Ørsted to invest in MW-size storage project in Taiwan.

Ørsted has announced its intention to set up a MW-size pilot storage project in Taiwan.

The pilot energy storage system, to be based on lithium-ion battery technology, will be the first MW-size facility in Taiwan.

Ørsted will work with the Changhua County Government, Taipower, Industrial Technology Research Institute (ITRI), and National Changhua University of Education, to establish a consortium for energy storage research and promote local development of a green energy ecosystem.

Ørsted’s executive vice president of wind power Martin Neubert said “I’m impressed with the Taiwanese government’s ambition for the green energy transition and its comprehensive regulatory framework.

“I believe Taiwan has potential to become a green energy hub in Asia like Denmark is in Europe. Ørsted’s energy storage project in Changhua – also our first storage project in Asia – will collaborate with local partners to enhance grid efficiency and stability, as well as to set Taiwan at the forefront of the green energy industry.”

Ørsted recently established an energy storage and solar unit (ESS) and has installed storage pilots in Denmark and the UK.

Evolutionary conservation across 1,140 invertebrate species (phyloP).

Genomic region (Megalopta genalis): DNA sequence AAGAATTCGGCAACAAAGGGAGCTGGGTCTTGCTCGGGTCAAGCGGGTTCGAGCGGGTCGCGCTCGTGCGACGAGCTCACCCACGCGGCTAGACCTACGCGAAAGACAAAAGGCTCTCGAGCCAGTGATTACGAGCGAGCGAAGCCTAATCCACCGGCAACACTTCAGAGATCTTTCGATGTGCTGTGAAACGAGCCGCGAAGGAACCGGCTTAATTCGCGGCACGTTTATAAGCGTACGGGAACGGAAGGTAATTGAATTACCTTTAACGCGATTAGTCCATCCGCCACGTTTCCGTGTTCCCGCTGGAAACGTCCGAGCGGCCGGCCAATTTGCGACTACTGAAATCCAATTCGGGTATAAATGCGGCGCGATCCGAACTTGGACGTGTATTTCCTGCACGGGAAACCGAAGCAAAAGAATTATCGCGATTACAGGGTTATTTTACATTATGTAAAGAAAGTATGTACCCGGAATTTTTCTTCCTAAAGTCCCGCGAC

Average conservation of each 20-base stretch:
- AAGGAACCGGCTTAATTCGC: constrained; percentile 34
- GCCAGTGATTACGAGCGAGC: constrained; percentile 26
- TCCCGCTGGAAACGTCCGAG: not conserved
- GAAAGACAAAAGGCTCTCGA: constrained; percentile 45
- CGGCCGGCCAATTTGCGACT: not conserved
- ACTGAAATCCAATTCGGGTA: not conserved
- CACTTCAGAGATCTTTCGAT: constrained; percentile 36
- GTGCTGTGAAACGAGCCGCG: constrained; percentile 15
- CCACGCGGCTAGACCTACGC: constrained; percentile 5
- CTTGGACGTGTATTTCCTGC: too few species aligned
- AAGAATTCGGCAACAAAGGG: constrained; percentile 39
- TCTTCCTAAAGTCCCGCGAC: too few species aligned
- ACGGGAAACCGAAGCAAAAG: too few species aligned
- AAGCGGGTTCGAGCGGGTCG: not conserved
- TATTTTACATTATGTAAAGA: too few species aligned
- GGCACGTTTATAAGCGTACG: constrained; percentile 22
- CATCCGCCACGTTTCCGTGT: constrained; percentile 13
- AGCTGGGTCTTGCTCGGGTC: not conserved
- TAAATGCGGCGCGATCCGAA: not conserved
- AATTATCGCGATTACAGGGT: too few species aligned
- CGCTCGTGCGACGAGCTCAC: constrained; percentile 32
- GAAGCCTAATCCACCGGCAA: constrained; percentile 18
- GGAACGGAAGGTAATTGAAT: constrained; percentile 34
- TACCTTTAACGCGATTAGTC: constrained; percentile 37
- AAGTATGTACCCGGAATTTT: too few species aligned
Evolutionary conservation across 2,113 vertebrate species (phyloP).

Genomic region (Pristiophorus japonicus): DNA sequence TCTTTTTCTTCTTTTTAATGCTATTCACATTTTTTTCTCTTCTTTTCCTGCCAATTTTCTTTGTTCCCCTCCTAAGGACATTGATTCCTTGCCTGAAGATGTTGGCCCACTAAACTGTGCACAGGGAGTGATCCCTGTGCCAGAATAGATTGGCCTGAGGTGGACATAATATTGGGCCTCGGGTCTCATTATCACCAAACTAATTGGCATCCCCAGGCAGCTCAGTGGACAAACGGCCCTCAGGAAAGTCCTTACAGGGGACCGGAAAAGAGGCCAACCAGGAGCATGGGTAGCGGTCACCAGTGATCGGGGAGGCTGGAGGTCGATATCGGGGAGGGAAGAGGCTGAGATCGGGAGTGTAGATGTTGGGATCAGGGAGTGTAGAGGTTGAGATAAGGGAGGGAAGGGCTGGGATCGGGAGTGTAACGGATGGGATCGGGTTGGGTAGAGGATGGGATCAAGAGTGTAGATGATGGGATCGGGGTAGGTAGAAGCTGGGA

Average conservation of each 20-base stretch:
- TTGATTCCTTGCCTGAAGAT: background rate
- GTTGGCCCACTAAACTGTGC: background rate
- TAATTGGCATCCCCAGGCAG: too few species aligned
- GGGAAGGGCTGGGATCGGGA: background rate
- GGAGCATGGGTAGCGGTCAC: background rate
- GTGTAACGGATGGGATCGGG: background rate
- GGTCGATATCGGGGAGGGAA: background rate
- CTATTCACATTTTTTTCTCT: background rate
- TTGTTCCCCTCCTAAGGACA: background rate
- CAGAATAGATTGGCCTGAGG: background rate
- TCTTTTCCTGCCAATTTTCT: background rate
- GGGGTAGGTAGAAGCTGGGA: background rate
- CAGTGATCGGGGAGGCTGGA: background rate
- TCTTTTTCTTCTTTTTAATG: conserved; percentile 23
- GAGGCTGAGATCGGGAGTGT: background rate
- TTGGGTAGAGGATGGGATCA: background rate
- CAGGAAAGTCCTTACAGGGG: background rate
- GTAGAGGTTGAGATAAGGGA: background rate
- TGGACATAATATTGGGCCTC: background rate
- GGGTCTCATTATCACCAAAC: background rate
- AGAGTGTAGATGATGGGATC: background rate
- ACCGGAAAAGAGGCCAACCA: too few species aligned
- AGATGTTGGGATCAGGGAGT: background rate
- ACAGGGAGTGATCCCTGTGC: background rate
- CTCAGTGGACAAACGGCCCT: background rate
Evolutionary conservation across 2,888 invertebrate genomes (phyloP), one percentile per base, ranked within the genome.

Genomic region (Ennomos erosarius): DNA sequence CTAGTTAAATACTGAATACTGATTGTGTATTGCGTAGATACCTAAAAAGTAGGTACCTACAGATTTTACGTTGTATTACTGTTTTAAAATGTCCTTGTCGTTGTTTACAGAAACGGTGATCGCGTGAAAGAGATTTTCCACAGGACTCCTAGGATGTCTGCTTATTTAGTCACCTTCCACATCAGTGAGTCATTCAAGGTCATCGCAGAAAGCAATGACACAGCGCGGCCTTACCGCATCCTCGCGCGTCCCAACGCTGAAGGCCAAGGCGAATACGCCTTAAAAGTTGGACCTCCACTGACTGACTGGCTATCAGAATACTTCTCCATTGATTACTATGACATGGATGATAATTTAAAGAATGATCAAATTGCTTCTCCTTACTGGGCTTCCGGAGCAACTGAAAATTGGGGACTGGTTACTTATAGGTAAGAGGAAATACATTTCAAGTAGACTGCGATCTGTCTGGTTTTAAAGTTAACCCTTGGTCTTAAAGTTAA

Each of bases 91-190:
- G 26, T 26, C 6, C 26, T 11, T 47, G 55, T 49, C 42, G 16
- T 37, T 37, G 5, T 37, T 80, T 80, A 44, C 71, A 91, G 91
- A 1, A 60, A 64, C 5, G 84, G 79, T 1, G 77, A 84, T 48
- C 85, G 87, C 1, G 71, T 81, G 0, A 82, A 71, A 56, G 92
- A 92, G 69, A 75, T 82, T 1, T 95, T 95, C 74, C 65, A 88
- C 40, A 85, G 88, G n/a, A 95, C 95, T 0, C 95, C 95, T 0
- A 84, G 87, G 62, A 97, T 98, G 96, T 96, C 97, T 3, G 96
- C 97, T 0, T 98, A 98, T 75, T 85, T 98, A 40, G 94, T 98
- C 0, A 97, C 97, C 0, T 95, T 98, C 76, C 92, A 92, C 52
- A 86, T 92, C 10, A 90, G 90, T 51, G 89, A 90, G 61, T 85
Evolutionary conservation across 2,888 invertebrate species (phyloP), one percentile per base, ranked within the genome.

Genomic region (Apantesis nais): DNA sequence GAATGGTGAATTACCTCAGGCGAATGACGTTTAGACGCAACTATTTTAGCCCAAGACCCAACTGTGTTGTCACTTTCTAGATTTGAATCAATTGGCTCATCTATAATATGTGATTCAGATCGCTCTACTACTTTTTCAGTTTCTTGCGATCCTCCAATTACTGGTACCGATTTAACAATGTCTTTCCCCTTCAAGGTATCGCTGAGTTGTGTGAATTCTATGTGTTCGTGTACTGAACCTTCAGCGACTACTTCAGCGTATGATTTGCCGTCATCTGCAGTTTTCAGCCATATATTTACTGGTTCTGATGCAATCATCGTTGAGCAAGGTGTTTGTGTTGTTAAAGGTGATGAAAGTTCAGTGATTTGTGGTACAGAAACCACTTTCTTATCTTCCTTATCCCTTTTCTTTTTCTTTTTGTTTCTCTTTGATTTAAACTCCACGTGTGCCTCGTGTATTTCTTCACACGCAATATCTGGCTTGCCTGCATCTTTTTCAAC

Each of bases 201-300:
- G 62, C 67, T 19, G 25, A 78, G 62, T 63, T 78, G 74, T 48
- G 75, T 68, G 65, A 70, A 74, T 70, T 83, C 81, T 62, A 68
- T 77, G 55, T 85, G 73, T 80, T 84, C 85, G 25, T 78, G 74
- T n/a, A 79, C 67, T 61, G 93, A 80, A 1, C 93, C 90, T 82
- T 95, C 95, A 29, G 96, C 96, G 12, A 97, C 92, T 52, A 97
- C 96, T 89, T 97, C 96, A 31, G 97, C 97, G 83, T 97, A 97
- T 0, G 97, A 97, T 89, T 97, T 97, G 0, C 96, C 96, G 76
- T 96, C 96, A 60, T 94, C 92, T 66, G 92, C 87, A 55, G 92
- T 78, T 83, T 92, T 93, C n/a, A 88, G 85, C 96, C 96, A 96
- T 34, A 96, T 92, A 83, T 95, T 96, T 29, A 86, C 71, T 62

“Energy storage technology has evolved rapidly, and the costs continue to decrease. The development of energy storage systems in the future will accelerate the integration of renewable energy supply and demand,” said Mr Neubert.

Ørsted’s general manager for Asia Pacific and chairman Taiwan, Matthias Bausenwein, said the pilot project in Changhua will “kick off a new platform for industry-academia-government collaboration.” He said Changhua County will lead the storage location selection and related permits, and Taipower will facilitate the grid connection.

Ørsted said it would prefer to source storage battery and integrated systems from local suppliers. ITRI will lead the energy storage research by working with education institutions in Changhua.

Ørsted is the first offshore wind developer to sign such an agreement with Changhua County, which is a centre for offshore wind energy development in Taiwan.

The demonstration facility will allow Taiwanese institutions to explore, test and assess how a battery-based energy storage system can support the grid, and how this may support the renewable energy build-out and the green transition in Taiwan.

Ørsted has four offshore wind projects under development off Changhua County with a total capacity of 2.4 GW. In addition, Ørsted owns 35% of Taiwan’s first offshore wind project, Formosa I, which is currently 8 MW and can be developed into 128 MW.

Martin Neubert: “energy storage technology has evolved rapidly and costs continue to fall”


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